stubble scratching

Luke doesn’t smoke, but he steals a lot of cigarettes. It’s a habit we used to share. I was more honest about it. I admitted I was a smoker but was usually too broke to buy my own. Luke’s a drunk smoker. After x number of beers (or bottles of wine, measures of whisky, etc. etc.) he starts chaining somebody else’s cigarettes. Usually they’re his brother’s. Marcus is younger and as such tends to put up little resistance to this mooching.

We sat in the pub opposite the British Library and drank away our hangovers, the three of us, and Luke looked in horror as Marcus started rolling a cigarette.

‘What the fuck’s that?’

‘A rollie.’

‘That’s no good – you’re going to have to roll two every time.’


My hangover was particularly pronounced at this point, and I contributed little. There wasn’t much to add, really, just the odd chuckle. I rubbed my eyes a lot, and scratched my stubble – those little physical tics that seem to accompany the morning after.

Luke looked smart in a bespoke pin-striped suit, Marcus shabby in a blazer better-suited to a down-on-luck pensioner cracking open a tin of special brew. I wore shorts, flip-flops and a wrinkled shirt. I stood out a bit.

‘There’s a beer garden in the British Library.’ Luke’s kernel of information grabbed our attention. The bartering for cigarettes ceased. My beer slowly did its work and my hangover subsided. I stopped rubbing my eyes, though I still scratched my stubble occasionally.

‘Really?’ – Marcus and I, in chorus.

Beer garden was a bit of a stretch. There’s a terrace adjoining the café, and the café sells beer. Still, we pondered, it was theoretically possibly to organise a piss-up in the British Library. This delighted us. We set about a rough plan for such an event.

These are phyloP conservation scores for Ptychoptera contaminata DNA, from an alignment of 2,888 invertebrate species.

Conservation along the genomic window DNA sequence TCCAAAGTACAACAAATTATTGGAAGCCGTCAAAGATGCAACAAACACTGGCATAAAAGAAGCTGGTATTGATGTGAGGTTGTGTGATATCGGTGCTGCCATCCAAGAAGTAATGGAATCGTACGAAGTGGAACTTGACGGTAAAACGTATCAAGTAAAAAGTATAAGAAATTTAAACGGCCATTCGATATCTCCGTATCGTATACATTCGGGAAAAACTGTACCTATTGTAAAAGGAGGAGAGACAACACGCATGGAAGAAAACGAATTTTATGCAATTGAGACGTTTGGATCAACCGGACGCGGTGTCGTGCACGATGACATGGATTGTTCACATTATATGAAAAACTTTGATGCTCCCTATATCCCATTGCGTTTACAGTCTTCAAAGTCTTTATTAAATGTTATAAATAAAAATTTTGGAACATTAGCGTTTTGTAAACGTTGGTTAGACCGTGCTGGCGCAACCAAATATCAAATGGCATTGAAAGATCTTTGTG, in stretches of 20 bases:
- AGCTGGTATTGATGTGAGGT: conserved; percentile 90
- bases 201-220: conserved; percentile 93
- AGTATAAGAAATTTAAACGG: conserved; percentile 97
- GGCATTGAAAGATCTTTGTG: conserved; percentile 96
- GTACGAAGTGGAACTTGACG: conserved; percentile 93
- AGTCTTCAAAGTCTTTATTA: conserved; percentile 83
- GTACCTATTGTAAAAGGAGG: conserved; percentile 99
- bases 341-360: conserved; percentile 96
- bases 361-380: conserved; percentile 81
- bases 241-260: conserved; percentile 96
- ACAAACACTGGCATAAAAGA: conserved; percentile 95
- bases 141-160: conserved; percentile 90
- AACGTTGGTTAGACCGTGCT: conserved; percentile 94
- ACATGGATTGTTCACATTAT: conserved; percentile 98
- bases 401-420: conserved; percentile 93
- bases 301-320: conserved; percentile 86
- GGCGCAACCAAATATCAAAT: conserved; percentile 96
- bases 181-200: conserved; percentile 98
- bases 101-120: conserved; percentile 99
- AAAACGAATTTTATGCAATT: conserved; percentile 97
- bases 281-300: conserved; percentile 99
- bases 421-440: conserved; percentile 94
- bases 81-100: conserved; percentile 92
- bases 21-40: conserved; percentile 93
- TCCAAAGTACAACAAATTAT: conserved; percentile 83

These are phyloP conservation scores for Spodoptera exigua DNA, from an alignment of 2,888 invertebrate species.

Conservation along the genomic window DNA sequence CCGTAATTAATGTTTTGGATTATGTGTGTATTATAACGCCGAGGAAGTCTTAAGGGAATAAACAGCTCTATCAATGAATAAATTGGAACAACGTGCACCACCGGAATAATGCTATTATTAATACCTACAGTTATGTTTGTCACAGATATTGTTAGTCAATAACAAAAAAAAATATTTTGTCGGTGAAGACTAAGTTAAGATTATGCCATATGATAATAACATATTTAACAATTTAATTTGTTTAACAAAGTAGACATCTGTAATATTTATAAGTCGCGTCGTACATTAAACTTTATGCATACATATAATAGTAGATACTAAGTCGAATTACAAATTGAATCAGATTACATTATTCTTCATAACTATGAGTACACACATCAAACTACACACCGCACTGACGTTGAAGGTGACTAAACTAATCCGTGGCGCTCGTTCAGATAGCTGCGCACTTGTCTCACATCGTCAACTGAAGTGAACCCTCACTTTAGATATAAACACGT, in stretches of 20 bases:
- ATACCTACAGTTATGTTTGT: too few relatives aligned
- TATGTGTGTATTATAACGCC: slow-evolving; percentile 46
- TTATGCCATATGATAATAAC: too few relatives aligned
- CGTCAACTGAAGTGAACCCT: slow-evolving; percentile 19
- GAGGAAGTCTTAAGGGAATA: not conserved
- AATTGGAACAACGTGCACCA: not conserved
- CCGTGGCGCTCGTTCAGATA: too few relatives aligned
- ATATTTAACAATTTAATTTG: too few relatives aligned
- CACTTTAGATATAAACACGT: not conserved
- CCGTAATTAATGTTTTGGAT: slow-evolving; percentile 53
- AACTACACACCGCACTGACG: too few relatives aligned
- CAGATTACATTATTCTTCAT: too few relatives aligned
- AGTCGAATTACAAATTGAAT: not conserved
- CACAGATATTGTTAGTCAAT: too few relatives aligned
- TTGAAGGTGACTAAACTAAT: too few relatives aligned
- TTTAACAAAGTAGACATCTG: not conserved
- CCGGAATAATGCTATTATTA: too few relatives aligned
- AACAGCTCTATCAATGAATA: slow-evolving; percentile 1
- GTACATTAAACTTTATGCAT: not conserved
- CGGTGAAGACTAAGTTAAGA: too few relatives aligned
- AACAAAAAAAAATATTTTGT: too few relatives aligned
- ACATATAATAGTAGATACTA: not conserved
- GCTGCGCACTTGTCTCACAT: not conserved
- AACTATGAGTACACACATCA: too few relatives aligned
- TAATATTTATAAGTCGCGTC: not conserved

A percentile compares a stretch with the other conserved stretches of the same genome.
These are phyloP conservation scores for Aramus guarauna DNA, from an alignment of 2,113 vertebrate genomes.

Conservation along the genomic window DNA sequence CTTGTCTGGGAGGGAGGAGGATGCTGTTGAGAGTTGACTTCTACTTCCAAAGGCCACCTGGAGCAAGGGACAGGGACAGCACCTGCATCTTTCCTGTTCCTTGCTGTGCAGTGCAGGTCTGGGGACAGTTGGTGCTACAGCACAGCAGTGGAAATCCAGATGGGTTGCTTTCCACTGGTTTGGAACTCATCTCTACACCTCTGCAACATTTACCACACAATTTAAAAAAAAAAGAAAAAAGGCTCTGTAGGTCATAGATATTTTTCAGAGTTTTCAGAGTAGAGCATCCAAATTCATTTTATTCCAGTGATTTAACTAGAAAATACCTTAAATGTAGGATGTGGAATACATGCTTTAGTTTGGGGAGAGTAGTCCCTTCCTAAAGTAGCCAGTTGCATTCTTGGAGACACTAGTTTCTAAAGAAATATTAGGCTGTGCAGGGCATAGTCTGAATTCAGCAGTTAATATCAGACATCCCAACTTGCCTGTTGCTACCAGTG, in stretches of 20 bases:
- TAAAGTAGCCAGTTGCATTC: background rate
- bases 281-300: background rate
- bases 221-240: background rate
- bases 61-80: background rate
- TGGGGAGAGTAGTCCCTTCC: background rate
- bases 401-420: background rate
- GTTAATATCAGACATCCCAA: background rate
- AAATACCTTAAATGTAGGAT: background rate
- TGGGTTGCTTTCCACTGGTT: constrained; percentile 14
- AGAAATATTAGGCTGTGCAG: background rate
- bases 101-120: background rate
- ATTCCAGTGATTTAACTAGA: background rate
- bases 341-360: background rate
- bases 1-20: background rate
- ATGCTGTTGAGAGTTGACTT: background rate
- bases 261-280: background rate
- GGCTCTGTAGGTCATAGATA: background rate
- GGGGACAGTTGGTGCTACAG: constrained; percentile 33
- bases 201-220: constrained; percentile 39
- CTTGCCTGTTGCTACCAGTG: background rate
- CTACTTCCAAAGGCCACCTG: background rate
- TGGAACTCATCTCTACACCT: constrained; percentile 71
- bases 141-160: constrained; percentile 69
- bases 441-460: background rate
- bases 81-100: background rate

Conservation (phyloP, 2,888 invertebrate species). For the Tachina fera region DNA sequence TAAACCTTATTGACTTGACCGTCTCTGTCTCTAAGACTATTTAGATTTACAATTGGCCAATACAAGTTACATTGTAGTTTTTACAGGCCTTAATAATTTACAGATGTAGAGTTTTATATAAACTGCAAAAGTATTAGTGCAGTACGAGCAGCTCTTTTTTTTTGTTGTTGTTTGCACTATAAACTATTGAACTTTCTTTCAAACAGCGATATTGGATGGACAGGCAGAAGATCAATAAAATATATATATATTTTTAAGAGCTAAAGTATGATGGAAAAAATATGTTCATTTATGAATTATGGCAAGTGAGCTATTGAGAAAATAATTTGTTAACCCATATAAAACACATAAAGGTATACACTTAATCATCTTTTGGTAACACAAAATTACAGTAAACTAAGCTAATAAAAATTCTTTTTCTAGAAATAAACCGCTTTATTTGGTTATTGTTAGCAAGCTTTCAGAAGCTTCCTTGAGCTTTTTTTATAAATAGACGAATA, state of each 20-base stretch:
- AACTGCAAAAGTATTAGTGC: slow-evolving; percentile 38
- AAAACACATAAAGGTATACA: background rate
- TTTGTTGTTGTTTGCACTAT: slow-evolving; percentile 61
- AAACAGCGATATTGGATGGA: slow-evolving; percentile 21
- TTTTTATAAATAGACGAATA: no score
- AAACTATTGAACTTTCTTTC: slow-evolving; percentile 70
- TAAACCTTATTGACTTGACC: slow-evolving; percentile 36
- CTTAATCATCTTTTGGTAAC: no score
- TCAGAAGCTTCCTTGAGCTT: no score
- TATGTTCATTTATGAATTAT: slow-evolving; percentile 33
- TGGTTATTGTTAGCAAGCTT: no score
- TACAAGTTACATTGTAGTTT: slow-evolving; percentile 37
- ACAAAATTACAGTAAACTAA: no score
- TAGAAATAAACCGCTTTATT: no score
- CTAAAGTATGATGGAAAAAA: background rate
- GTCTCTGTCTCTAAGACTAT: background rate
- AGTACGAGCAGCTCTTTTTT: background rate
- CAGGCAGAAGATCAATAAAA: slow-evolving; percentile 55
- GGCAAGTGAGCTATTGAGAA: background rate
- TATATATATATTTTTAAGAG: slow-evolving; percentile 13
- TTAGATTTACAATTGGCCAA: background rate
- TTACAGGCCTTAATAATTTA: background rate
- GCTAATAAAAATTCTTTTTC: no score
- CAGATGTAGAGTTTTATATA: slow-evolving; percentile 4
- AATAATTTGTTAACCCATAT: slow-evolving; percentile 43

We’d have to be there for research. We agreed that the beers should be some manner of self-reward – we should do an hour or so’s worth of work before getting hammered. Luke chuckled mischievously, Marcus wandered outside to smoke his roll-up and I went to the bar to get another round in.

Walking back from the bar I was disappointed to find the table of pretty girls next to us had decamped and disappeared into the thronging London streets. Talk moved away from research-inspired drinking binges and into the generalities of life. Marcus and I described the antics of the night before to Luke, explaining the source of our hangover. Marcus drank slower that I did. I poured more ice into his cider and watched the sudden fizz as the new cubes splashed down. He rolled another and we watched them call the cricket for rain, after Australia pulled ahead of England. Marcus and Luke are big cricket fans; my interest casual at best. I turned around to check out the table of ladies and cursed, forgetting they’d left. Marcus placed his rollie on the table and Luke looked down on it with barely concealed contempt.

I looked at my watch and took another sip of beer. Time for the next pub. The British Library?

Not this time.

As we left, Luke clapped Marcus on the shoulder.

‘You’re going to be rolling a lot of cigarettes tonight.’